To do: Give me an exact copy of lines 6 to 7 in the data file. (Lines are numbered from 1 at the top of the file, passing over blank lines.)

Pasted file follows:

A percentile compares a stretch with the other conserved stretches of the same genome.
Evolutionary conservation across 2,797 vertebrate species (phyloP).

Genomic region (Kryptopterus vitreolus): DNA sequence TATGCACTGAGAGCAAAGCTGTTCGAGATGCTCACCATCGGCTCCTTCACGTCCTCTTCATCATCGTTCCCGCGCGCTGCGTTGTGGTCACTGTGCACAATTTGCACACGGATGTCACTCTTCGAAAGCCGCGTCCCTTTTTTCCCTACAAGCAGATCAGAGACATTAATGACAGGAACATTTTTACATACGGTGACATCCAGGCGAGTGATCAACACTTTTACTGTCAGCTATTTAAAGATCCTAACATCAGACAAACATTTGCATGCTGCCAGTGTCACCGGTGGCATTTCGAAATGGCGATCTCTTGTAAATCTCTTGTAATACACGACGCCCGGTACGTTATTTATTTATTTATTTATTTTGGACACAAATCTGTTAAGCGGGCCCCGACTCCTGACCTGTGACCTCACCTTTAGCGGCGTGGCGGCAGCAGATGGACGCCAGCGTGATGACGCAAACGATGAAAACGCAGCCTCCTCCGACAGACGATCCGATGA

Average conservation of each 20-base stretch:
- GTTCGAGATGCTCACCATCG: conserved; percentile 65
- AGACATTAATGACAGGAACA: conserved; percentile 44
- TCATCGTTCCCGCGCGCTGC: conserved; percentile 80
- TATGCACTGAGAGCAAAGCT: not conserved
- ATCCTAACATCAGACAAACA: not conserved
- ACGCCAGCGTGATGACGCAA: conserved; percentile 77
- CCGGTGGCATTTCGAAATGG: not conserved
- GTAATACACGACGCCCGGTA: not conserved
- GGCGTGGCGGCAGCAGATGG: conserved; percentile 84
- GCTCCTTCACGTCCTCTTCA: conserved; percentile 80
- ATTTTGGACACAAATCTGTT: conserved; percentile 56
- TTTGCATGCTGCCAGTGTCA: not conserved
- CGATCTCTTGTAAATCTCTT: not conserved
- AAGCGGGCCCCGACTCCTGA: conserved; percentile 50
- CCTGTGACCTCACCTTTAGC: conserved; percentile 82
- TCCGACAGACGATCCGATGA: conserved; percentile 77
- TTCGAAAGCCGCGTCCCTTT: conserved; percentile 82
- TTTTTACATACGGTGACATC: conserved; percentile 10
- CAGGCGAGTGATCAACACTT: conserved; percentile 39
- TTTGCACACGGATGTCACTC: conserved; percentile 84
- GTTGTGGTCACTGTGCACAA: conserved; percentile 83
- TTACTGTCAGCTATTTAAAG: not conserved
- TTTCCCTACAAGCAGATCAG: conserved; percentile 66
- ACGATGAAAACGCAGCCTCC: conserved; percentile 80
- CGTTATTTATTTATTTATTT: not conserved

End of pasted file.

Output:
- AGACATTAATGACAGGAACA: conserved; percentile 44
- TCATCGTTCCCGCGCGCTGC: conserved; percentile 80